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“I reduce waste everywhere I can,” says Marre Muijs, founder of the Melbourne-based shoe label @essenthelabel (the name is short for “essentials”). Launched in 2016 with only three styles, ESSEN’s shoes are handmade in solar-powered factories and sold on a preorder basis to prevent overproduction. “The whole idea is to focus on wardrobe staples,” says Marre. “People want to go back to buying less—and buying better.”
@supernal.co’s Melissa Medvedich thinks face oil is kind of like pizza. (Yes, we said pizza.) “There are so many slices in New York City,” she says. “Sometimes you want gluten-free, sometimes you want a dollar slice, sometimes you want gourmet veggie....” Melissa says face-oil blends have that same level of variety—which is what led the publishing-world veteran–turned–aromatherapist to create a brand featuring her own dream formula.
“Olive oil is not like wine,” says @wearebrightland founder Aishwarya Iyer. “It doesn't get better with age.” Aishwarya speaks from experience. Four years ago, after suffering from persistent stomachaches, she took a closer look at her kitchen pantry and discovered that her oil was making her sick. “I learned that a lot of olive oil being sold is rotten or rancid or has been adulterated,” she says. “That was the initial impetus for me to say, ‘I think there can be something better out there.’” Aishwarya’s year-old company, Brightland, offers three preservative-free olive oil blends, all produced at a single-estate organic farm in California—and packaged in bottles coated with UV-protectant powder, which better preserves the amazingness inside.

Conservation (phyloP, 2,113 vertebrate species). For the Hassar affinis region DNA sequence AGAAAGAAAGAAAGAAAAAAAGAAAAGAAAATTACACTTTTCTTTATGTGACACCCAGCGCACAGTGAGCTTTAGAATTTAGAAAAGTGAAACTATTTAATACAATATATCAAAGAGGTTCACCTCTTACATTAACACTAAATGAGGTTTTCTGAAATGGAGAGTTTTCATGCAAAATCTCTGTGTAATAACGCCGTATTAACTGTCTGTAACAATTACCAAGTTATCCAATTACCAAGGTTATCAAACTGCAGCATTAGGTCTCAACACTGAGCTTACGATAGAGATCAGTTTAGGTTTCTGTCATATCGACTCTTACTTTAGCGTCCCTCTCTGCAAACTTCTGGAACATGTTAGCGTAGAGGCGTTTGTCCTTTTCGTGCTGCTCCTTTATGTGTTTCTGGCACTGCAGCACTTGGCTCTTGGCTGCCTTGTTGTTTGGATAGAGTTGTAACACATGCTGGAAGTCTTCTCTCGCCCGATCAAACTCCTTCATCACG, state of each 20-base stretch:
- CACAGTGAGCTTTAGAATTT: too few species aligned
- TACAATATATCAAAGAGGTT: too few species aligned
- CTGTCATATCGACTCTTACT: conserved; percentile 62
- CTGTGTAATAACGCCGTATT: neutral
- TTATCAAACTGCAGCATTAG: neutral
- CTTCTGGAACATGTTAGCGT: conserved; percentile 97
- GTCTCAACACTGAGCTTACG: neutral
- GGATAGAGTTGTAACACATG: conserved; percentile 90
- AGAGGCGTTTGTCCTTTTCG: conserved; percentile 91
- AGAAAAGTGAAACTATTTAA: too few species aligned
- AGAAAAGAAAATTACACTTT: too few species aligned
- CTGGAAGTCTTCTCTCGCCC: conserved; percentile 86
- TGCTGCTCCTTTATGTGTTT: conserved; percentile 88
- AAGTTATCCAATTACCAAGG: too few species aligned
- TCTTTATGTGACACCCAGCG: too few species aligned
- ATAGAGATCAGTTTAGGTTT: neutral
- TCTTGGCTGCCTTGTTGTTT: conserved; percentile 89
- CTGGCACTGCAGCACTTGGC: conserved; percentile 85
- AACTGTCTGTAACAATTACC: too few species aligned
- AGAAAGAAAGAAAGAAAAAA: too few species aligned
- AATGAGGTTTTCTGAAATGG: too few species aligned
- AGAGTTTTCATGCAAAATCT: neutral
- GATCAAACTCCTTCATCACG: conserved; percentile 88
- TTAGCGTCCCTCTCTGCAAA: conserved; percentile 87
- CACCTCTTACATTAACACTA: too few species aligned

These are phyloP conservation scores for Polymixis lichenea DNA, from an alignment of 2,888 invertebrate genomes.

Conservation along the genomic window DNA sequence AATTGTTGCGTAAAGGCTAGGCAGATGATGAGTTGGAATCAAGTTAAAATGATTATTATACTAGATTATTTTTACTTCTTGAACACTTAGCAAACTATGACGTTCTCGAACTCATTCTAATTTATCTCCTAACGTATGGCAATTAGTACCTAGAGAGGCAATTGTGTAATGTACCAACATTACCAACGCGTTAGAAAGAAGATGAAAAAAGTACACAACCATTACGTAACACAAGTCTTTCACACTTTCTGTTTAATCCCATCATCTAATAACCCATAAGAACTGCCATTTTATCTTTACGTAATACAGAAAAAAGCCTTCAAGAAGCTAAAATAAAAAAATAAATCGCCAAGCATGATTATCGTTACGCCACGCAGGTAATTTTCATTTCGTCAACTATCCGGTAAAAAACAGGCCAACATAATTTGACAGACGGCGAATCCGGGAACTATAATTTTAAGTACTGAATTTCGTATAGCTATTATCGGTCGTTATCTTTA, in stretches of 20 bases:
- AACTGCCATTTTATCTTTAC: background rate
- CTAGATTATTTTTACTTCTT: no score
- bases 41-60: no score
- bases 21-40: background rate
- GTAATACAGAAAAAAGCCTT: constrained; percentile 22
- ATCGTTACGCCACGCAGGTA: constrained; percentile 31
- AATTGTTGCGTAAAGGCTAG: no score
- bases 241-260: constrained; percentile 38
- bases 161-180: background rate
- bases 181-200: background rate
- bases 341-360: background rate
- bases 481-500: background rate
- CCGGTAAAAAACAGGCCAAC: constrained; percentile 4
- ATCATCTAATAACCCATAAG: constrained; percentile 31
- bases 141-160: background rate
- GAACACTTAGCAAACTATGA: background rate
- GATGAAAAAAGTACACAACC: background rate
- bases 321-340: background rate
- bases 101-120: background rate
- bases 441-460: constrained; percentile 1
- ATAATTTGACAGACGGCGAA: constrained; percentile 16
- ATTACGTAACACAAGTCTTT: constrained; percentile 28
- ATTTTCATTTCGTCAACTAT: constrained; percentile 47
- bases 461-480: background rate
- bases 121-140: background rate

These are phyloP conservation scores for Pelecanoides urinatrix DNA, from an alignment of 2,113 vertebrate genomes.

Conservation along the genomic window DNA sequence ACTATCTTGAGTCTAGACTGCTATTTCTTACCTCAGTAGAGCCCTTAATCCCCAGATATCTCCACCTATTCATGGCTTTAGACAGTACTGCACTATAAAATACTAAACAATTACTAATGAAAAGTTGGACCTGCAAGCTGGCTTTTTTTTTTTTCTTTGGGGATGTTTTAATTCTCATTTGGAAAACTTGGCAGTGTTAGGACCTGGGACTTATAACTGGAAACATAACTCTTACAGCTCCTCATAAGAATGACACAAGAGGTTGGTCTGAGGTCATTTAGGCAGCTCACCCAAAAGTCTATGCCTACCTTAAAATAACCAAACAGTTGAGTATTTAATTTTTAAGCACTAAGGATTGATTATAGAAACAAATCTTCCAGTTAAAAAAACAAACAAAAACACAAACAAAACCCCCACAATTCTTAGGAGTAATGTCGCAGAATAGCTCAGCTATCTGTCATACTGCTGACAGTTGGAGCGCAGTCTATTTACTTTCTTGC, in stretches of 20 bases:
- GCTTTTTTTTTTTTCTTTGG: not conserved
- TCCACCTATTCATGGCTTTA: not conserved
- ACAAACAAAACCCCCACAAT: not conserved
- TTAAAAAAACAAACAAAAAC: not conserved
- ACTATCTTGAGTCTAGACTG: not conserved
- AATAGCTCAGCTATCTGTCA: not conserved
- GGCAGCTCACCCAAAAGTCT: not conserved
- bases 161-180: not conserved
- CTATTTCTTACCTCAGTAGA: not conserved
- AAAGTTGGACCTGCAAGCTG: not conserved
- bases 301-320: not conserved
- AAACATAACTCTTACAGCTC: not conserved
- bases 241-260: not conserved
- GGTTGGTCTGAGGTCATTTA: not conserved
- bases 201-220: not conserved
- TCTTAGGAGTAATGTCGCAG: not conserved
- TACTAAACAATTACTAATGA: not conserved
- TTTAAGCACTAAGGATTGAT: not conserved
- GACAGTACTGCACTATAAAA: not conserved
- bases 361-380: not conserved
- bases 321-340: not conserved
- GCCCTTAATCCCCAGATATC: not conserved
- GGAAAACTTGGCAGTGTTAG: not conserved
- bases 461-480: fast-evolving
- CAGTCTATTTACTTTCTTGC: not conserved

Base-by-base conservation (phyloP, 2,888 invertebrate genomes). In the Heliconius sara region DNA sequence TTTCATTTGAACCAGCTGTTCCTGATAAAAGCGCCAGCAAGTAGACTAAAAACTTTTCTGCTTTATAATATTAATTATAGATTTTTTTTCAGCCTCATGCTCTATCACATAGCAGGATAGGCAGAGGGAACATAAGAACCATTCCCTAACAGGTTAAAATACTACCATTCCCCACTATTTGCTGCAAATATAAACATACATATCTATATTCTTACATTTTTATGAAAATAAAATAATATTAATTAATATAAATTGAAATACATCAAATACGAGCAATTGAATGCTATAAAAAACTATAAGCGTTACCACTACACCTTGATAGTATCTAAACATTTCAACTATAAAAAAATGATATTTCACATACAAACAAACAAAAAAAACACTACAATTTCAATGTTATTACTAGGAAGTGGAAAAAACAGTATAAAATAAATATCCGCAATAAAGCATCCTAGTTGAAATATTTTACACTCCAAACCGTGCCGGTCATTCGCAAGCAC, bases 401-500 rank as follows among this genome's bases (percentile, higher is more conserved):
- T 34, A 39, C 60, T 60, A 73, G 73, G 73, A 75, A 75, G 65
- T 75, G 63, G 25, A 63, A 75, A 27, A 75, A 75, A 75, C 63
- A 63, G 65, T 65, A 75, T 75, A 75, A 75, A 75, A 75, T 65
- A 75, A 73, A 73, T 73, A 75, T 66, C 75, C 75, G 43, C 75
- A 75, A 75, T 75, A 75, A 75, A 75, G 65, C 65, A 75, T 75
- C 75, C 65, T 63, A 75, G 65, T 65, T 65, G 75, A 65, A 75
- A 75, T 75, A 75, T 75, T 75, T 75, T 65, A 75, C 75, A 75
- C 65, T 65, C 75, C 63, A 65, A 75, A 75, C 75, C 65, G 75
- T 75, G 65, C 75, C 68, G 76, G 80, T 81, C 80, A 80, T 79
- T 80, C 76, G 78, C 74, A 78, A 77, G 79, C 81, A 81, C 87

“Quite honestly, a handkerchief is just something that I’ve always carried with me,” says @hankskerchiefs founder Colin Hanks. The habit goes back a few Hanks-ian generations. “My grandfather always had one. He’d blow his nose in it, and I thought that that was the most disgusting thing in the world. And then my dad always wore kerchiefs a lot on vacations.” Colin says that emotional connection was the first thing that got him thinking about making handkerchiefs—and the second was the utility of the product itself. “I’ve used them for all sorts of things,” he says. “Protection from the sun, a way to get someone’s attention in public, personal hand towel… I even used a handkerchief as a coffee filter.”